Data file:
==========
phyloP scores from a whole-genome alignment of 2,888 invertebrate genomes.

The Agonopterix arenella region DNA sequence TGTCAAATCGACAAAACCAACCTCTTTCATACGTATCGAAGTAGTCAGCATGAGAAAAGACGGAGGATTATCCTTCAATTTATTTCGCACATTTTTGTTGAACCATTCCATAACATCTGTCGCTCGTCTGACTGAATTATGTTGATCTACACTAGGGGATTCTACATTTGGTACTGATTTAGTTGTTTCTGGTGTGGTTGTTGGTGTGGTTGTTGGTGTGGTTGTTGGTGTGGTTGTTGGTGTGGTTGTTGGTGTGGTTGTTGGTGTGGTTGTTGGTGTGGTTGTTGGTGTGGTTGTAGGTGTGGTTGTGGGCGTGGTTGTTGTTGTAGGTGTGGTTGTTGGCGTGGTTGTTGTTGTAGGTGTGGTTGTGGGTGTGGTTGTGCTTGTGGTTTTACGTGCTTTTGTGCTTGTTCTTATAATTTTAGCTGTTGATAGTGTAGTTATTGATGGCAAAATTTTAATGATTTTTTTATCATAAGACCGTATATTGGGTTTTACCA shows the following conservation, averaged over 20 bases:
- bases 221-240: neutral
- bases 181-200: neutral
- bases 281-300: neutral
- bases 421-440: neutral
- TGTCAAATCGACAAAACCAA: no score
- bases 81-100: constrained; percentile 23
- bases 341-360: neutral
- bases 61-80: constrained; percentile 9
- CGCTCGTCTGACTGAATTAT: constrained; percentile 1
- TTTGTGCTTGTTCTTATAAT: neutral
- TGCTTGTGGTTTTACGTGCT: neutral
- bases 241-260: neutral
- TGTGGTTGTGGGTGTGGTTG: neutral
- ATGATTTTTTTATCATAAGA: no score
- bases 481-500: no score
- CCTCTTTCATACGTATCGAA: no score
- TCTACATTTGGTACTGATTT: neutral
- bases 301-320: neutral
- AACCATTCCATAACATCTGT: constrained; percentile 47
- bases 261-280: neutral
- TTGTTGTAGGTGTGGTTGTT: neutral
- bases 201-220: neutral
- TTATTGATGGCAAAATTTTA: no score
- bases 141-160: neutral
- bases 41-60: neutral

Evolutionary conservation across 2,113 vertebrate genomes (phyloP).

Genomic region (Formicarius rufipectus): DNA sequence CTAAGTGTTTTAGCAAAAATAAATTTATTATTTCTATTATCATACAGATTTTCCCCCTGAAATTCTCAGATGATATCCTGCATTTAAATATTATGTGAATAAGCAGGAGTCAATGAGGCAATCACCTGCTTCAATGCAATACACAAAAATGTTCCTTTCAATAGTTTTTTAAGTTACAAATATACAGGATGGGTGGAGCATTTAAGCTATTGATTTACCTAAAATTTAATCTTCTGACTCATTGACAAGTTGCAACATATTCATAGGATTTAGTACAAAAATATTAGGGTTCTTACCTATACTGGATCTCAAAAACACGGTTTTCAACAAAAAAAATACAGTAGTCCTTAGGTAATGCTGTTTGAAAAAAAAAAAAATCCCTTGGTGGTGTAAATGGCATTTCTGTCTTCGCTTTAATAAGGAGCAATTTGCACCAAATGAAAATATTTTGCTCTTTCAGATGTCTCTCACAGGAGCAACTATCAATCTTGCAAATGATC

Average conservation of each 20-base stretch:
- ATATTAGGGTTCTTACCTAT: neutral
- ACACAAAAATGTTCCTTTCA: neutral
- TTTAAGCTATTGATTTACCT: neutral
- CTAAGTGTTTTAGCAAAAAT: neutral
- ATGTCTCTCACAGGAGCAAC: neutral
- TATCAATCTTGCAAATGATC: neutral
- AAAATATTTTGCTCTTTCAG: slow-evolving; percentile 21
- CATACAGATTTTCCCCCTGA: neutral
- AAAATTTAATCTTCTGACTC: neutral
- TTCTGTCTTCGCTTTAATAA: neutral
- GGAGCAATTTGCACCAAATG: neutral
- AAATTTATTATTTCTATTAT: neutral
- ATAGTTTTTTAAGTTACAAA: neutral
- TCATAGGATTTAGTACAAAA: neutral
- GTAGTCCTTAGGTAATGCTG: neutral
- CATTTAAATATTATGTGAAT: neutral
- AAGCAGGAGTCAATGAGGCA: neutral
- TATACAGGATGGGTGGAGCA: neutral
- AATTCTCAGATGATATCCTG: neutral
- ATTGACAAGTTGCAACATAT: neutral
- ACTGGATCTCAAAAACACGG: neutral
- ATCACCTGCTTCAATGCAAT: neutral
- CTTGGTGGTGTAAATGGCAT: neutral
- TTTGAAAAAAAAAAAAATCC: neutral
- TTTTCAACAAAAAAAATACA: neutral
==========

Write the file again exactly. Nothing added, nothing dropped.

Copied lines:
phyloP scores from a whole-genome alignment of 2,888 invertebrate genomes.

The Agonopterix arenella region DNA sequence TGTCAAATCGACAAAACCAACCTCTTTCATACGTATCGAAGTAGTCAGCATGAGAAAAGACGGAGGATTATCCTTCAATTTATTTCGCACATTTTTGTTGAACCATTCCATAACATCTGTCGCTCGTCTGACTGAATTATGTTGATCTACACTAGGGGATTCTACATTTGGTACTGATTTAGTTGTTTCTGGTGTGGTTGTTGGTGTGGTTGTTGGTGTGGTTGTTGGTGTGGTTGTTGGTGTGGTTGTTGGTGTGGTTGTTGGTGTGGTTGTTGGTGTGGTTGTTGGTGTGGTTGTAGGTGTGGTTGTGGGCGTGGTTGTTGTTGTAGGTGTGGTTGTTGGCGTGGTTGTTGTTGTAGGTGTGGTTGTGGGTGTGGTTGTGCTTGTGGTTTTACGTGCTTTTGTGCTTGTTCTTATAATTTTAGCTGTTGATAGTGTAGTTATTGATGGCAAAATTTTAATGATTTTTTTATCATAAGACCGTATATTGGGTTTTACCA shows the following conservation, averaged over 20 bases:
- bases 221-240: neutral
- bases 181-200: neutral
- bases 281-300: neutral
- bases 421-440: neutral
- TGTCAAATCGACAAAACCAA: no score
- bases 81-100: constrained; percentile 23
- bases 341-360: neutral
- bases 61-80: constrained; percentile 9
- CGCTCGTCTGACTGAATTAT: constrained; percentile 1
- TTTGTGCTTGTTCTTATAAT: neutral
- TGCTTGTGGTTTTACGTGCT: neutral
- bases 241-260: neutral
- TGTGGTTGTGGGTGTGGTTG: neutral
- ATGATTTTTTTATCATAAGA: no score
- bases 481-500: no score
- CCTCTTTCATACGTATCGAA: no score
- TCTACATTTGGTACTGATTT: neutral
- bases 301-320: neutral
- AACCATTCCATAACATCTGT: constrained; percentile 47
- bases 261-280: neutral
- TTGTTGTAGGTGTGGTTGTT: neutral
- bases 201-220: neutral
- TTATTGATGGCAAAATTTTA: no score
- bases 141-160: neutral
- bases 41-60: neutral

Evolutionary conservation across 2,113 vertebrate genomes (phyloP).

Genomic region (Formicarius rufipectus): DNA sequence CTAAGTGTTTTAGCAAAAATAAATTTATTATTTCTATTATCATACAGATTTTCCCCCTGAAATTCTCAGATGATATCCTGCATTTAAATATTATGTGAATAAGCAGGAGTCAATGAGGCAATCACCTGCTTCAATGCAATACACAAAAATGTTCCTTTCAATAGTTTTTTAAGTTACAAATATACAGGATGGGTGGAGCATTTAAGCTATTGATTTACCTAAAATTTAATCTTCTGACTCATTGACAAGTTGCAACATATTCATAGGATTTAGTACAAAAATATTAGGGTTCTTACCTATACTGGATCTCAAAAACACGGTTTTCAACAAAAAAAATACAGTAGTCCTTAGGTAATGCTGTTTGAAAAAAAAAAAAATCCCTTGGTGGTGTAAATGGCATTTCTGTCTTCGCTTTAATAAGGAGCAATTTGCACCAAATGAAAATATTTTGCTCTTTCAGATGTCTCTCACAGGAGCAACTATCAATCTTGCAAATGATC

Average conservation of each 20-base stretch:
- ATATTAGGGTTCTTACCTAT: neutral
- ACACAAAAATGTTCCTTTCA: neutral
- TTTAAGCTATTGATTTACCT: neutral
- CTAAGTGTTTTAGCAAAAAT: neutral
- ATGTCTCTCACAGGAGCAAC: neutral
- TATCAATCTTGCAAATGATC: neutral
- AAAATATTTTGCTCTTTCAG: slow-evolving; percentile 21
- CATACAGATTTTCCCCCTGA: neutral
- AAAATTTAATCTTCTGACTC: neutral
- TTCTGTCTTCGCTTTAATAA: neutral
- GGAGCAATTTGCACCAAATG: neutral
- AAATTTATTATTTCTATTAT: neutral
- ATAGTTTTTTAAGTTACAAA: neutral
- TCATAGGATTTAGTACAAAA: neutral
- GTAGTCCTTAGGTAATGCTG: neutral
- CATTTAAATATTATGTGAAT: neutral
- AAGCAGGAGTCAATGAGGCA: neutral
- TATACAGGATGGGTGGAGCA: neutral
- AATTCTCAGATGATATCCTG: neutral
- ATTGACAAGTTGCAACATAT: neutral
- ACTGGATCTCAAAAACACGG: neutral
- ATCACCTGCTTCAATGCAAT: neutral
- CTTGGTGGTGTAAATGGCAT: neutral
- TTTGAAAAAAAAAAAAATCC: neutral
- TTTTCAACAAAAAAAATACA: neutral